Everything Is Waiting for You

Your great mistake is to act the drama
as if you were alone. As if life
were a progressive and cunning crime
with no witness to the tiny hidden
transgressions. To feel abandoned is to deny
the intimacy of your surroundings. Surely,
even you, at times, have felt the grand array;
the swelling presence, and the chorus, crowding
out your solo voice. You must note
the way the soap dish enables you,
or the window latch grants you freedom.
Alertness is the hidden discipline of familiarity.
The stairs are your mentor of things
to come, the doors have always been there
to frighten you and to invite you,
and the tiny speaker in the phone
is your dream-ladder to divinity.

Put down the weight of your aloneness and ease into
the conversation. The kettle is singing
even as it pours you a drink, the cooking pots
have left their arrogant aloofness and
seen the good in you at last. All the birds
and creatures of the world are unutterably
themselves. Everything is waiting for you.

—David Whyte

Book Club: Charlotte’s Web

“It is not often that someone comes along who is a true friend and a good writer. Charlotte was both.” (Goals, you know?)


There are rare perfect sentences that catch like a light on glass. Rarer, still, are perfect passages. Rarest of all, are perfect books; and Charlotte’s Web is one.

I wish I remembered reading the book as a child. I did, of course; I am a person who was young in this country in the last sixty-odd years. There is, most definitely, a hardback procured c. 1994, deep in my parents’ attic. For whatever reason, though, I don’t. I have no recollection of when and where I read it—or was read it, and by whom. I remember the cover (Who wouldn’t? Those eyes!). But beyond a lingering vegetarianism, I can’t for the life of me tell you of the impression it left.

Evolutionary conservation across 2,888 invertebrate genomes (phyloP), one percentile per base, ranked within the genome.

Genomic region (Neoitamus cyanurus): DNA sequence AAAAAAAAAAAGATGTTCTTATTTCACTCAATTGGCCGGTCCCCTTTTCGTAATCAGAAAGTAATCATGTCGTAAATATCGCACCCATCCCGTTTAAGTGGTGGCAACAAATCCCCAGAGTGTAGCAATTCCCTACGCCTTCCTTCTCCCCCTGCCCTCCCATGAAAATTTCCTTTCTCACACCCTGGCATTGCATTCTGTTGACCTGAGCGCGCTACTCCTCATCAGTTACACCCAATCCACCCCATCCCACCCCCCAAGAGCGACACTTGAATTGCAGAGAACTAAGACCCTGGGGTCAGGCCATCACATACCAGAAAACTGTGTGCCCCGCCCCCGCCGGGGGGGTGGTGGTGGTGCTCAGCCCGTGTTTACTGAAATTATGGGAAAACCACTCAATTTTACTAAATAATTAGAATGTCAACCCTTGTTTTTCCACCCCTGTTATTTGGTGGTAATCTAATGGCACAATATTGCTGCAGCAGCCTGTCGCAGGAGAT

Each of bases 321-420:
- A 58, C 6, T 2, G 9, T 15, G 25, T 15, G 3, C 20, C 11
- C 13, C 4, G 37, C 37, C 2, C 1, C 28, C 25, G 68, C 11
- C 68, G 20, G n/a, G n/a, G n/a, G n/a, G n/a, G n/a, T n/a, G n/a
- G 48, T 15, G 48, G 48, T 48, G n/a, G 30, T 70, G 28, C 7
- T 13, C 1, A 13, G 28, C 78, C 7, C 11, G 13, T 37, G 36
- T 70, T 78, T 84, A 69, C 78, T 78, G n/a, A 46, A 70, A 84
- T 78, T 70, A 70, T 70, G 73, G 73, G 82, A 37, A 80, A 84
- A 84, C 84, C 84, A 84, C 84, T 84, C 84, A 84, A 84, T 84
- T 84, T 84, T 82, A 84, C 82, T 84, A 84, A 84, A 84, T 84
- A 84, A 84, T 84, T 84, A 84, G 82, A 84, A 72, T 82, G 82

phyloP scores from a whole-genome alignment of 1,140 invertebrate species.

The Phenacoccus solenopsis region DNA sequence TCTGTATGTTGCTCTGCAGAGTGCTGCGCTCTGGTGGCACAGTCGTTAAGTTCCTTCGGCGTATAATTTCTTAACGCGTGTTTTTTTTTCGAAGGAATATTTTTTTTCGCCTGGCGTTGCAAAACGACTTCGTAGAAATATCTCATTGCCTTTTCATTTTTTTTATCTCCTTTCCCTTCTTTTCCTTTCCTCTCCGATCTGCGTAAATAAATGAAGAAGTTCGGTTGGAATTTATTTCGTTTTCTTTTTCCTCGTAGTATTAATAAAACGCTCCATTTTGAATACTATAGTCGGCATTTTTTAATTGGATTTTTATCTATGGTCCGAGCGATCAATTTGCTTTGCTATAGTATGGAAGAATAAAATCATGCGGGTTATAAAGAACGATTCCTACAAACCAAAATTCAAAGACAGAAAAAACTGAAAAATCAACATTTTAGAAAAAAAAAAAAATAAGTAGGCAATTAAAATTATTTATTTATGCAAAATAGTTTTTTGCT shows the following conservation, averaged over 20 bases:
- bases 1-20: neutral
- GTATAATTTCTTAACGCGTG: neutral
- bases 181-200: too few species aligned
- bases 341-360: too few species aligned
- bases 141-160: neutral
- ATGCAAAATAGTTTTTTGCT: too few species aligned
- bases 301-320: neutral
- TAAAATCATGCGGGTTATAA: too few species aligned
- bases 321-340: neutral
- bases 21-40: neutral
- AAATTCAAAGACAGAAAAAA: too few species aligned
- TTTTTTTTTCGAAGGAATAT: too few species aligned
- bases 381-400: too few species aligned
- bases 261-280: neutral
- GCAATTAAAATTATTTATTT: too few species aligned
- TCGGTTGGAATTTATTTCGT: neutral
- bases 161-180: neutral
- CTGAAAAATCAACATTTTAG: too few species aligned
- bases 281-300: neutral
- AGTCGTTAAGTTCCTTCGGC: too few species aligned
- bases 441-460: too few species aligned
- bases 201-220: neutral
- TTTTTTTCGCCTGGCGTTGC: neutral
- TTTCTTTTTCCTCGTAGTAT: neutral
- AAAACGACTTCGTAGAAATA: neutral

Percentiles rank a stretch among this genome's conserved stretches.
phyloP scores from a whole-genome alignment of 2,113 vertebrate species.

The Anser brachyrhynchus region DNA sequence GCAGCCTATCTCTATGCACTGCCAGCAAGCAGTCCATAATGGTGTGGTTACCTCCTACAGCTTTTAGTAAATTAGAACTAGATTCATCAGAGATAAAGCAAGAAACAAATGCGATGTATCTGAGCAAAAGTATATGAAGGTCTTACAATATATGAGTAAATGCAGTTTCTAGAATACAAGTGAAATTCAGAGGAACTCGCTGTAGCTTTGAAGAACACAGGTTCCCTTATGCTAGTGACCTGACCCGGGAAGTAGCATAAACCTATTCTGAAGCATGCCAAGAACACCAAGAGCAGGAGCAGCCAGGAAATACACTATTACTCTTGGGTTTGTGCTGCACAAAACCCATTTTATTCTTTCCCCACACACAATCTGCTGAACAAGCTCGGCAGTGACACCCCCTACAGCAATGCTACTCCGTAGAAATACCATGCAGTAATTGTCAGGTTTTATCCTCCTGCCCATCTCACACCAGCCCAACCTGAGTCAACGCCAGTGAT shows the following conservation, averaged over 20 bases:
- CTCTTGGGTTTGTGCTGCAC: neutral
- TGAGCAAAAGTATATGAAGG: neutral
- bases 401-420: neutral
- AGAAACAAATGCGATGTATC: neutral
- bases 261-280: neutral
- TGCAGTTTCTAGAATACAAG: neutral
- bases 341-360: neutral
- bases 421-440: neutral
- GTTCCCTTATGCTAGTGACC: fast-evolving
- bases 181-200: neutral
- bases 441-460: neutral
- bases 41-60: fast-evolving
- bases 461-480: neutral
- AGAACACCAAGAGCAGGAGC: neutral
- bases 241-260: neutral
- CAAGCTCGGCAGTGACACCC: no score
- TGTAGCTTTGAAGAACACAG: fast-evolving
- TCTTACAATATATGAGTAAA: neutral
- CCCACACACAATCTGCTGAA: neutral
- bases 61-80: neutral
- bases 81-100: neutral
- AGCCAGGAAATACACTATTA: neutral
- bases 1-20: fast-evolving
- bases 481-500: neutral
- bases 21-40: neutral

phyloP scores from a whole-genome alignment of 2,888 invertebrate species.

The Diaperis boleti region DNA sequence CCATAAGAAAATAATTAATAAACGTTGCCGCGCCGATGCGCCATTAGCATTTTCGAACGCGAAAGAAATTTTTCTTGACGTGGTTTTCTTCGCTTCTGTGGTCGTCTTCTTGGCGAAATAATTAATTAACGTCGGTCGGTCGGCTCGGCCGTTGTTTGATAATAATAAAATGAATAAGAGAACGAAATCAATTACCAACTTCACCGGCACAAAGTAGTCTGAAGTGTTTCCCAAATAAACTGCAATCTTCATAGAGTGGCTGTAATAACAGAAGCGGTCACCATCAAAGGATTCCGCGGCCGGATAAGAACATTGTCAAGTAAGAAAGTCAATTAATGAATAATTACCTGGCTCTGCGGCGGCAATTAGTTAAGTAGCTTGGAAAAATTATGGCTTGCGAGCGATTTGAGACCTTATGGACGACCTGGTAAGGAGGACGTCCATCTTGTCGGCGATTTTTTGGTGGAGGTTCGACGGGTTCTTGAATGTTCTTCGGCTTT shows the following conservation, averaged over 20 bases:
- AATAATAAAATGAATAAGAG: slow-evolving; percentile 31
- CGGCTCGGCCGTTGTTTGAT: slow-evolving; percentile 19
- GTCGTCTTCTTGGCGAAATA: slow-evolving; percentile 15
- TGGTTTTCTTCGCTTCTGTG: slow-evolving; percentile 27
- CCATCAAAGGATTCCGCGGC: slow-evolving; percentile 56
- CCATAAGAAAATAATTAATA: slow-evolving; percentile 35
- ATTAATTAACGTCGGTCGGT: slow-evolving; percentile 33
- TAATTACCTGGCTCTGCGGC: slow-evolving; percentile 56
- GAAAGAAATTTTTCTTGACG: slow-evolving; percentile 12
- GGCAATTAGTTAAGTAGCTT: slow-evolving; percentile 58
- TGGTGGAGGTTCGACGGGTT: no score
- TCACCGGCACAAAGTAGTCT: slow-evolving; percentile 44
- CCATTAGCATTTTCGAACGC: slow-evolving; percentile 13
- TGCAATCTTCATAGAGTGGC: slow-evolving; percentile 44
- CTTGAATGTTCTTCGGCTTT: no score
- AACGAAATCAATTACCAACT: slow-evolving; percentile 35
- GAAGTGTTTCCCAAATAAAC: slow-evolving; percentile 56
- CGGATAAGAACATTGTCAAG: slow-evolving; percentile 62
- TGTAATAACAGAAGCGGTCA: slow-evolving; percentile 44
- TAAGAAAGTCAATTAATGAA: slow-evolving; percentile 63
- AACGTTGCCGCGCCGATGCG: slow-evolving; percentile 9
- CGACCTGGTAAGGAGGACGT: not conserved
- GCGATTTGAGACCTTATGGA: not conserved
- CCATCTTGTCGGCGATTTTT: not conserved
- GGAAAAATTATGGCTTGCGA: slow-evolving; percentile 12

So many years later, in graduate school, a class* brought me back to the story; and it was then that White’s words became something indelible. That I felt their weight—as narrative, and meaning—and carried it with me. Each one gracefully plain, but together weaving this scintillant web.

Id est, all of the tears.

A few weeks ago, I found a new edition at the lovely Diane’s in Greenwich, and brought it home. In her introduction, Kate DiCamillo (insert: heart-eyes) describes coming late to the book at age thirty-one, when a teacher urged: read this, if you wish to be a writer. Yes; agreed.

There’s no reason for synopsis here. Whoever you are, you know that there is Wilbur and Charlotte and Fern. That there is a pig who is loved, and saved. I won’t get into all that.

What I simply want to say, is: (re-)read it. If you must drive to the store for a copy, go and invest. If there is one in your home right now, all the better. Charlotte’s Web is something rare. It is a window and a mirror, both. It is a book for readers and writers, and children and “grown-ups”; and in its disquieting-comforting-generous-true portrayal of what it is to live in—and with—this world, it is nothing less than a miracle. And it’s the season for those, after all.


*Whose syllabus, of a few years later, can be found here.